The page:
(Seriously now, shouldn't your parents have noticed you're having a fight with someone ten times your age? Even if they only wanted to come and cheer the fact you appear to be winning, you'd think they'd notice…)

Cue the arrival of the cavalry: my wife and a member of staff.

Prising his fingers from my glasses, my wife turned the tide. Hell child's spirit was broken, and he was walked over to his parents, who were told what he'd done.

His mother's reaction? She gave him a heavy smack, then returned to her coffee (which, apparently, was deserving of far more attention than her child).

This lovely encounter was how I learned that the time I will judge someone else's parenting is the time that it puts my own child in danger. I think that's fair enough. I wasn't brave enough to say anything to the mother though, she was enormous and looked like a regular from Jeremy Kyle.

Plus, if I couldn't beat her son in a fight, what chance did I have against her?

Have you ever had a run in with a naughty child (apart from your own)? What did you do? What is acceptable? Is a parent smacking their child going to discourage them from behaving violently toward other children? Hit me up in the comments box.

16 comments:

  1. Holy crap. If that had been my child I would have been mortified. I don't understand why these parents don't take that sort of behaviour seriously.

    I think these days, soft play is treated as a place you can take your child and not have to pay them any attention. The place near us is exactly the same, nobody is watching their kids. I've had to tell other people's kids off before but only because, like you, my girl got hurt by them. I'm not being funny but my girl is 2 and I still follow her around because I'm not comfortable leaving her in the company of some of the kids.. That's bad isnt it?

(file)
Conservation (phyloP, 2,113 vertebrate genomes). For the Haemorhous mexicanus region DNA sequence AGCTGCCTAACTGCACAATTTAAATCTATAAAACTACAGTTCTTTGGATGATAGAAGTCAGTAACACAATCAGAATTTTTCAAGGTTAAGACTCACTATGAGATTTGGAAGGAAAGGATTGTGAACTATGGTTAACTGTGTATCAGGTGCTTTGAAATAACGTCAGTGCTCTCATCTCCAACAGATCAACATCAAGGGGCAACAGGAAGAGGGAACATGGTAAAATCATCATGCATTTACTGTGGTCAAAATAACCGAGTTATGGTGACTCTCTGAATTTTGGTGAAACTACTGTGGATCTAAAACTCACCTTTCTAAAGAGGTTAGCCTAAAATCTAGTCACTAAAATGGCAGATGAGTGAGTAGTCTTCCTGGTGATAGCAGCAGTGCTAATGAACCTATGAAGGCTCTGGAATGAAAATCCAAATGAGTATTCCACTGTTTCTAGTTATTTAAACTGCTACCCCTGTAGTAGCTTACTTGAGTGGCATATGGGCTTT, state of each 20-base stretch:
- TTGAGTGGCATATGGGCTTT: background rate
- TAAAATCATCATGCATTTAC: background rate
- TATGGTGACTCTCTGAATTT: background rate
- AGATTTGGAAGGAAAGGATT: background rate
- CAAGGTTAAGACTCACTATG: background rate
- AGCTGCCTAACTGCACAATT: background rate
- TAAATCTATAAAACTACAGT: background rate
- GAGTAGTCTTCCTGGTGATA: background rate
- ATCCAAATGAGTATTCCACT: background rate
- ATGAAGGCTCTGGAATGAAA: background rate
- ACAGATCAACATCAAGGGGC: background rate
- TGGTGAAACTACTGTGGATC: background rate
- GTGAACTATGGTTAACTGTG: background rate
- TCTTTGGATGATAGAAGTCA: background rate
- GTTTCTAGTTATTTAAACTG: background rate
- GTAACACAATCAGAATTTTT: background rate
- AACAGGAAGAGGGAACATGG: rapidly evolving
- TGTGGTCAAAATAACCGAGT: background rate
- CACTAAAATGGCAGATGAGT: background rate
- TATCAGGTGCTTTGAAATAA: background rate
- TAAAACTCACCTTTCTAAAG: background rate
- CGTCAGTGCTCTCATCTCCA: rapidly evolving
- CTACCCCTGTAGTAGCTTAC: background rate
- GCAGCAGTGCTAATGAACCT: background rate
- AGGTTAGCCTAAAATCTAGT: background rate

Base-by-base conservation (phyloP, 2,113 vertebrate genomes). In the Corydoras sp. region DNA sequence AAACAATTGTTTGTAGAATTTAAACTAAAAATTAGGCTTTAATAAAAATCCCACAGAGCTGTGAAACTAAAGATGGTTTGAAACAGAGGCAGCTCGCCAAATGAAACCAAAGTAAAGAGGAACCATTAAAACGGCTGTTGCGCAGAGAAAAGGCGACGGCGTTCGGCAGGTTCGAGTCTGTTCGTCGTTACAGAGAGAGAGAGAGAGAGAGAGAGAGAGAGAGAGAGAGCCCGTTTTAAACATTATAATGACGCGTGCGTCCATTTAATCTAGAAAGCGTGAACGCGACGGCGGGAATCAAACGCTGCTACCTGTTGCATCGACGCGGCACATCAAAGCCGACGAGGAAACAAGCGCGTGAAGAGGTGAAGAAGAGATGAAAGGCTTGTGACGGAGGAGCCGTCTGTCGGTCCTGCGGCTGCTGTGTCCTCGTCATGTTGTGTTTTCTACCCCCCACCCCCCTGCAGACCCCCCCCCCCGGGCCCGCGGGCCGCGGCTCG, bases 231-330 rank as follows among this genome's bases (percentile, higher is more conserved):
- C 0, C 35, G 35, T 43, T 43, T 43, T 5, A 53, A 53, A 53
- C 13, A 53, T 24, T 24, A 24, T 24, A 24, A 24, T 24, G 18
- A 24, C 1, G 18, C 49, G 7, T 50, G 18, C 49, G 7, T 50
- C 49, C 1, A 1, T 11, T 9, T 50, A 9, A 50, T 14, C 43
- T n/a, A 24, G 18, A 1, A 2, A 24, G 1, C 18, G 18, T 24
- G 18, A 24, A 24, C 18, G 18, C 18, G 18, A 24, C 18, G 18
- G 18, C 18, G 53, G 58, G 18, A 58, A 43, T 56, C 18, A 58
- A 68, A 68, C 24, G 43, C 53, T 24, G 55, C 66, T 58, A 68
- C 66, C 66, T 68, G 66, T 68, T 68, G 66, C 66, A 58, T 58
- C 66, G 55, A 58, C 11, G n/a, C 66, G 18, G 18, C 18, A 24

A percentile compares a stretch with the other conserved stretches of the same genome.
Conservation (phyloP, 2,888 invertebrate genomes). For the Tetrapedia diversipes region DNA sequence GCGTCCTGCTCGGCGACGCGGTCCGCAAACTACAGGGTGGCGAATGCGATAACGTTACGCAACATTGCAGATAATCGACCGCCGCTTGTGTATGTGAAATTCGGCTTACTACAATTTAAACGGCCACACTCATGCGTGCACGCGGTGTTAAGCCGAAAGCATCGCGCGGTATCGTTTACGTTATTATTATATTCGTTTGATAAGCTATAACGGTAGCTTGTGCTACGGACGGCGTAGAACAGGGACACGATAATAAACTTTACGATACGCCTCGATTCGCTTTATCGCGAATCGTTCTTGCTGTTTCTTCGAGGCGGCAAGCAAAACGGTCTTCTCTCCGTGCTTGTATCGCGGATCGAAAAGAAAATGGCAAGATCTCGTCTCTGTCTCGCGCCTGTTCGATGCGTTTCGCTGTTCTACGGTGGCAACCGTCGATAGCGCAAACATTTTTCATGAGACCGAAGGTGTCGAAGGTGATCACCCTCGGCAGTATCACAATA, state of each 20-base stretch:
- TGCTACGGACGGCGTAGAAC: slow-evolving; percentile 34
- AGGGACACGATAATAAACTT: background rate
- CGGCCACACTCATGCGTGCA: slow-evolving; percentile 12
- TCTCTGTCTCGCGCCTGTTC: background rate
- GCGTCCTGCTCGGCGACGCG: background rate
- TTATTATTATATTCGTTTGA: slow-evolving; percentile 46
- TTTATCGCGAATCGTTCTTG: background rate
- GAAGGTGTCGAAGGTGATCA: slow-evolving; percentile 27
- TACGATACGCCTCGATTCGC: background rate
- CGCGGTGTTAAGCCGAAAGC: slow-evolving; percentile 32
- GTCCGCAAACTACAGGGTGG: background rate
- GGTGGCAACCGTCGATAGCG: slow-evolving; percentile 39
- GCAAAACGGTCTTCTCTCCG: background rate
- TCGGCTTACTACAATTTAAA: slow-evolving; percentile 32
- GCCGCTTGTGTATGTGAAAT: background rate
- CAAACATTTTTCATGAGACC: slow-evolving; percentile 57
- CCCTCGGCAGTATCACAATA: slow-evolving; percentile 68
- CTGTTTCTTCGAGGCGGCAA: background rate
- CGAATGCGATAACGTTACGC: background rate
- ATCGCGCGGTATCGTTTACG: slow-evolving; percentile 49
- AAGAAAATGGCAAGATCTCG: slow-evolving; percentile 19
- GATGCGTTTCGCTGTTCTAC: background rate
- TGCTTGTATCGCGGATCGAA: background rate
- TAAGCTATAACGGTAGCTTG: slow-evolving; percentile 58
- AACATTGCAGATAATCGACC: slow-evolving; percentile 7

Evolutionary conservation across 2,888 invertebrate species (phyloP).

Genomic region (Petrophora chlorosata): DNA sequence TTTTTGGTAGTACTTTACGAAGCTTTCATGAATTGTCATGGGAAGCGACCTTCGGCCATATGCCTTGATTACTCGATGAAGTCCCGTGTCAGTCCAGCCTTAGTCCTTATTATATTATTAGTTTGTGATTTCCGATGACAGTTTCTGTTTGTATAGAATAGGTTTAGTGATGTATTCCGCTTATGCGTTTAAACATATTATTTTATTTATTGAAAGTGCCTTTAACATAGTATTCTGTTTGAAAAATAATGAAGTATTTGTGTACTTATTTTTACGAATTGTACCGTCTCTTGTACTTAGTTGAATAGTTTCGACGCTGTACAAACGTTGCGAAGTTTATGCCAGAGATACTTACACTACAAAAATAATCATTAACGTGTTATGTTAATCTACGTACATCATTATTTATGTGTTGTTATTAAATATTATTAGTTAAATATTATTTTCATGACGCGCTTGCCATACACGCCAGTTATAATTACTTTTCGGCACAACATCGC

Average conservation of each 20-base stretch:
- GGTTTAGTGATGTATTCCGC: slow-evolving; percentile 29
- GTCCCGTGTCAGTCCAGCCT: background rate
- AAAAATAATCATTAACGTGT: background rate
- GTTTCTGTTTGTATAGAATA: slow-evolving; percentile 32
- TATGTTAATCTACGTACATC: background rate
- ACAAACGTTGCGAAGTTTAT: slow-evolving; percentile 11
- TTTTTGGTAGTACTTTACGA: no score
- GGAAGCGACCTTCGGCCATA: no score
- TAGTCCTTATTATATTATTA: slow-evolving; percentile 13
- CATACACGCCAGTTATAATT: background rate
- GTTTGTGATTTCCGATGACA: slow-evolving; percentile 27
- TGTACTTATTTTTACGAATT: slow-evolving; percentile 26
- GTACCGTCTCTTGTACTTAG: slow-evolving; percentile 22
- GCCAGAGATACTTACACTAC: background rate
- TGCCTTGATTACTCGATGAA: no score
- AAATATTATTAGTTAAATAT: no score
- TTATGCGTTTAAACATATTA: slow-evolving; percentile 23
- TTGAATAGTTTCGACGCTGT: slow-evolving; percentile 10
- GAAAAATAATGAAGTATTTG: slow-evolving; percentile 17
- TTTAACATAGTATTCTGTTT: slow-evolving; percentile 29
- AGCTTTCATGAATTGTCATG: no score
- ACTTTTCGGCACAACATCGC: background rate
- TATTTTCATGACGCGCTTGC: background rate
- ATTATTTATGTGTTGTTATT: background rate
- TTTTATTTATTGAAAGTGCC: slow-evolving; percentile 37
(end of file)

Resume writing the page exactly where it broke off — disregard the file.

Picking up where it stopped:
Sorry for the essay. Great post!

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    1. Thanks for reading and commenting, I think it's okay to follow your two year old around, she's still only little (and there are some horrible urchins in these places, as I discovered...)

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  2. I was at soft play on Sunday. There was a little girl who I am assuming was about four years old. She repeatedly tried to push my 11 month old over. I repeatedly told her that H was just little and it wasn't nice to push people. I said I would get her mum and dad if she continued (pretending I knew them, crafty). Did that stop her? Did it buggery! She did stop trying to destroy my child but quickly moved to other toddlers and began biting and hitting them! Eventually her father came over smacked her (HARD) and physically dragged her away to his table were he proceeded to ignore her crying uncontrollably.

    I can't help but think that the reason she didn't play nicely was because maybe she wasn't used to playing with others. Perhaps if her dad spent less time, shouting, smacking and then ignoring her? God knows though, I'm only new to this myself, so I'll take it as a lesson on how I don't want to parent my child at the very least.

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    1. That's what we decided too, thanks for reading :-)

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  3. That's terrible... Funny too, but terrible. My neighbors are like that too. Their 3 year old came over to my house and didn't listen to a word I said. He put his shoes on the couch, made my daughter cry, saying he would take her toy, and pulled his tongue at me. And then he actually took the toy home, hidden in his jacket. The reaction from his parents when they found out: a smack...